So, enough preamble. The benefit A makefile ensures that all of your work gets done, but only when it needs to and that each step has the raw material it needs to work. The assumptions Use RMarkdown files as your default. The steps. Make prettier documents by reusing chunks in RMarkdown. No revelations here, just a little R tip for generating more readable documents.
Original with lots of code at the top There are times when I want to show code in a document, but I don’t want it to be the first thing that people see. What I want to see first is the output from that code. In this silly example, I want the reader to focus their attention on the result of myFunction(), which is 49. Function use before definition = error I could define myFunction() later in the document but of course that leads to an error when the function is called before it has been defined. Solution: use the chunk option ref.label to call chunk 2 from chunk 1. The result of calling chunk2 from chunk1 And here’s the result. Escape the Land of LaTeX/Word for Statistical Reporting: The Ecosystem of R Markdown Webinar. Embedding RData files in Rmarkdown files for more reproducible analyses. For those of us interested in reproducible analysis, Rmarkdown is a great way of communicating our code to other researchers.
Rstudio, in particular, makes it very easy to create attractive HTML document containing text, code, and figures, which can then be sent to colleagues or put on the internet for anyone to see. “Mail merge” with RMarkdown. The term “mail merge” might not be familiar to those who have not worked in an office setting, but here is the Wikipedia definition: Mail merge is a software operation describing the production of multiple (and potentially large numbers of) documents from a single template form and a structured data source. The letter may be sent out to many “recipients” with small changes, such as a change of address or a change in the greeting line.Source: The other day I was working on creating personalized handouts for a workshop. Interactive documents: An incredibly easy way to use Shiny. How to set up your own R blog with Github pages and Jekyll Bootstrap.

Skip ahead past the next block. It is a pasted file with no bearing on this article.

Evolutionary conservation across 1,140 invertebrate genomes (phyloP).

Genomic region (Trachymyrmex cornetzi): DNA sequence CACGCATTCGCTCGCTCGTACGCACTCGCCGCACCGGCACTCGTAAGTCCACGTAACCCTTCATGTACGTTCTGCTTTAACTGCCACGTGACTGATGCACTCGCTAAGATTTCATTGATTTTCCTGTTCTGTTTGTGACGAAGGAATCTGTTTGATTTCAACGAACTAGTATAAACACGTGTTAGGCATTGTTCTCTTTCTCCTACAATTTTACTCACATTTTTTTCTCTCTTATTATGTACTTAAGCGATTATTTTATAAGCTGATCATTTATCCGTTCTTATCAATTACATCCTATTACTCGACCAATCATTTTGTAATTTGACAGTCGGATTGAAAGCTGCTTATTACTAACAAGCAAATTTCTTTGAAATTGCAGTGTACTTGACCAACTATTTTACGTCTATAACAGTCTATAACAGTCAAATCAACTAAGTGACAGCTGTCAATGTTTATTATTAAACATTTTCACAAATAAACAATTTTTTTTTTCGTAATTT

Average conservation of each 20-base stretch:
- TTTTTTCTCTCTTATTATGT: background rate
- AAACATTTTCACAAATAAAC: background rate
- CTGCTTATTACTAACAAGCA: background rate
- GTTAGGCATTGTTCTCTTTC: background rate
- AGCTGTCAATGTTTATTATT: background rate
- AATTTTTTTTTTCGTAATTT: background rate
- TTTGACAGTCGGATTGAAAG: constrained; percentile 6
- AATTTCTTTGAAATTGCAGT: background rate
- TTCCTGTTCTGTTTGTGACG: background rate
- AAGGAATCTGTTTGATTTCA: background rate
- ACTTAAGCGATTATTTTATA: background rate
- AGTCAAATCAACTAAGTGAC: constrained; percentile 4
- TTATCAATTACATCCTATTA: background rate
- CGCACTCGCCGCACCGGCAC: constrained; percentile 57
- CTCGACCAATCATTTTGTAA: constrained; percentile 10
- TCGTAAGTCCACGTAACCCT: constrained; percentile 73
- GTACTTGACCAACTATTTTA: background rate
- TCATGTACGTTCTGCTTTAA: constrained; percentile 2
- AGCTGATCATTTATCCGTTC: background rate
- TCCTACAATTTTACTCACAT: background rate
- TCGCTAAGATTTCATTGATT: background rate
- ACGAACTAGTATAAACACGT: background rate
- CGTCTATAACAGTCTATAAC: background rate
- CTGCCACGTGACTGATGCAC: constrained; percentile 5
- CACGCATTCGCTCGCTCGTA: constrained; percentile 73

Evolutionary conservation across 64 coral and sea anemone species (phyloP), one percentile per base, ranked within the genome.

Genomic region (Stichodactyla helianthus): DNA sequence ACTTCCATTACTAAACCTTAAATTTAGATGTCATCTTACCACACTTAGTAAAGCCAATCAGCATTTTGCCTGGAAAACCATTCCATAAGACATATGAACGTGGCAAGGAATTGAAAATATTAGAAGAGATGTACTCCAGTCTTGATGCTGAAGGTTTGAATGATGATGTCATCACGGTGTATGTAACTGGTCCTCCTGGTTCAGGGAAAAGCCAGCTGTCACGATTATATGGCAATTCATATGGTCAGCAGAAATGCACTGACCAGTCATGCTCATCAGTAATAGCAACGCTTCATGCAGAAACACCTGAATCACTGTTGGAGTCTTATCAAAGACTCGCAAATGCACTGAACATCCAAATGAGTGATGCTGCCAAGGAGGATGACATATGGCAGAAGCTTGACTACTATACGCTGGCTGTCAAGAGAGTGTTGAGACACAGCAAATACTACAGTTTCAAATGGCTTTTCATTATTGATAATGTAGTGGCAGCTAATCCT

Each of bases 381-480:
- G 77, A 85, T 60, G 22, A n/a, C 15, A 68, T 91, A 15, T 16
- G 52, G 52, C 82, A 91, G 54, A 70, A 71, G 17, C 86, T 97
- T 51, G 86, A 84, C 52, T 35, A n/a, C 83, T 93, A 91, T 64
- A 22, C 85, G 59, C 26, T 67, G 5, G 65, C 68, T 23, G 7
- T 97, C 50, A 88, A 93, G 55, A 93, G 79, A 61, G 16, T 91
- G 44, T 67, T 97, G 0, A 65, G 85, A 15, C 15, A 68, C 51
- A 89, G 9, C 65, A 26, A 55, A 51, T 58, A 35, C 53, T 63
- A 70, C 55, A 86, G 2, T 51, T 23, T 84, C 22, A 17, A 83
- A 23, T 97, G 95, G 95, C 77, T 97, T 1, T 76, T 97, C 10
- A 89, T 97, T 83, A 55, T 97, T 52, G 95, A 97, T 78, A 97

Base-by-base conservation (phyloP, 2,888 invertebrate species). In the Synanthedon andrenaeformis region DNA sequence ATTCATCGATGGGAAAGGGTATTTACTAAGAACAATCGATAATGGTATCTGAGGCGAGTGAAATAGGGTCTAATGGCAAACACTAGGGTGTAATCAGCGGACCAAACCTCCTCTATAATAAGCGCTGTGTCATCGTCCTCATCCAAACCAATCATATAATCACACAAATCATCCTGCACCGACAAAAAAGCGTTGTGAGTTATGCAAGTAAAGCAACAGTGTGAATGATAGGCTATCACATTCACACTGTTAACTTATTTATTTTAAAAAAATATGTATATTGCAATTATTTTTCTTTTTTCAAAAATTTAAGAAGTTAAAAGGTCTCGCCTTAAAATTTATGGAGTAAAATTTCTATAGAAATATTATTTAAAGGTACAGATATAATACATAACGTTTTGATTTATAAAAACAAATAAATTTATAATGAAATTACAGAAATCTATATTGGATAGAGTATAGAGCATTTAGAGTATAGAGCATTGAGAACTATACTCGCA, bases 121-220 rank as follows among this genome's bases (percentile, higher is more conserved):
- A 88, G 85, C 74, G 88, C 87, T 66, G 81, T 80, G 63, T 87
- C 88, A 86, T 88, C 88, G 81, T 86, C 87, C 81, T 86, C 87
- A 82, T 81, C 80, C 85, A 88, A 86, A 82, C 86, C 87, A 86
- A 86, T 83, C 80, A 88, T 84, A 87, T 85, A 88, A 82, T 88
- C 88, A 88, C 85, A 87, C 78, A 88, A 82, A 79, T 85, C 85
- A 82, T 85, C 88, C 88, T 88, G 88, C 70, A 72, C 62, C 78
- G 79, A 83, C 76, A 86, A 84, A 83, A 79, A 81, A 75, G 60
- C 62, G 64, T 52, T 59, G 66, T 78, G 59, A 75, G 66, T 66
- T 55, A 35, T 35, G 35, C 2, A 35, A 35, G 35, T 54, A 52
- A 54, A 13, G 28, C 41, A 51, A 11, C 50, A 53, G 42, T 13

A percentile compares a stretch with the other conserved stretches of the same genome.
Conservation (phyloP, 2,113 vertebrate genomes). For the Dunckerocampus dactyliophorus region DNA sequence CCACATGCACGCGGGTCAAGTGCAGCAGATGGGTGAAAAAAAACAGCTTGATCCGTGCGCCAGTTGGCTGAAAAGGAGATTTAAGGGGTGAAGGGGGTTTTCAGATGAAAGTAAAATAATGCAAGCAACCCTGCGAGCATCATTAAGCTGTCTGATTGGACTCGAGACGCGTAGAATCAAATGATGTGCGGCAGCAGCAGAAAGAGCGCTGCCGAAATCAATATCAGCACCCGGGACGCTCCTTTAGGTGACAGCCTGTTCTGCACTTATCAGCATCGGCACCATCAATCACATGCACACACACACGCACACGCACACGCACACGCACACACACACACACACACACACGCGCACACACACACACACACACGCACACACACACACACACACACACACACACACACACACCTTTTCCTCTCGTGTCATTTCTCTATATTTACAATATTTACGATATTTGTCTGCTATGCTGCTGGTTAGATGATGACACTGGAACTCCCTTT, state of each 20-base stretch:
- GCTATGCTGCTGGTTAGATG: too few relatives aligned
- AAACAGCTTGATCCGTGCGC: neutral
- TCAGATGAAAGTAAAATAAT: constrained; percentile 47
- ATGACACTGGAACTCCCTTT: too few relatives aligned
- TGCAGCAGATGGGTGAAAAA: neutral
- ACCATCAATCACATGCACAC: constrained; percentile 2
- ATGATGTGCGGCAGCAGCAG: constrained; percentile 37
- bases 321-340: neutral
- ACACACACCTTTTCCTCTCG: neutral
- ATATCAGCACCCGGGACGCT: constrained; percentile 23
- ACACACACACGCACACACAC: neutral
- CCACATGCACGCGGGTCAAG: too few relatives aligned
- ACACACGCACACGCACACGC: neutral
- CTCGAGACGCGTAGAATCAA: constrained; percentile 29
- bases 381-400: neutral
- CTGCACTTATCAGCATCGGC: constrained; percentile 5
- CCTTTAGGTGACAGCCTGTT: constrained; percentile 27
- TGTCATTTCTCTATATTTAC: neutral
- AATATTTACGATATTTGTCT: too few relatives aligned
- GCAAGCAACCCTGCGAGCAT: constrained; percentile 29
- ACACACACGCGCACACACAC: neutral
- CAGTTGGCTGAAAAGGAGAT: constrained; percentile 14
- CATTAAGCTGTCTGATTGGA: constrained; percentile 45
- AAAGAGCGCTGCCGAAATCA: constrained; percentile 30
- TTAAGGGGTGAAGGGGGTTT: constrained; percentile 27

This post is in reply to a request: How did I set up this R blog? Jupyter And R Markdown: Notebooks With R. When working on data science problems, you might want to set up an interactive environment to work and share your code for a project with others. You can easily set this up with a notebook. In other cases, you’ll just want to communicate about the workflow and the results that you have gathered for the analysis of your data science problem. R Markdown: How to number and reference tables. R Markdown is a great tool to make research results reproducible. However, in scientific research papers or reports, tables and figures usually need to be numbered and referenced. Unfortunately, R Markdown has no “native” method to number and reference table and figure captions.
The recently published bookdown package makes it very easy to number and reference tables and figures (Link). However, since bookdown uses LaTex functionality, R Markdown files created with bookdown cannot be converted into MS Word (.docx) files. Dynamic Documents with RMarkdown and Knitr. Getting started with R Markdown. Rmarkdown/pdf_document.R at master · rstudio/rmarkdown · GitHub. Fast-track publishing using the new R markdown – a tutorial and a quick look behind the scenes. The new R Markdown (rmarkdown-package) introduced in Rstudio 0.98.978 provides some neat features by combining the awesome knitr-package and the pandoc-system.
The system allows for some neat simplifications of the fast-track-publishing (ftp) idea using so called formats. I’ve created a new package, the Grmd-package, with an extension to the html_document format, called the docx_document. The formatter allows an almost pain-free preparing of MS Word compatible web-pages.
In this post I’ll (1) give a tutorial on how to use the docx_document, (2) go behind the scenes of the new rmarkdown-package and RStudio ≥ 0.98.978, (3) show what problems currently exists when skipping some of the steps outlined in the tutorial. Floating table of contents for your html reports using knitr. If you love knitr and rstudio and use them to produce long reports, you probably know that you can produce a table of contents in your html (and pdf) documents. In the newer rstudio (Version 0.98.801 or later) you do it by requesting a toc in the doc header, something like this.
R Markdown v2. Ly — Plot with ggplot2 and plotly within knitr reports. Plotly is a platform for making, editing, and sharing graphs. If you are used to making plots with ggplot2, you can call ggplotly() to make your plots interactive, web-based, and collaborative. For example, see plot.ly/~marianne2/166, shown below. Interactive Documents. Shiny - Gallery. Announcing RPubs: A New Web Publishing Service for R.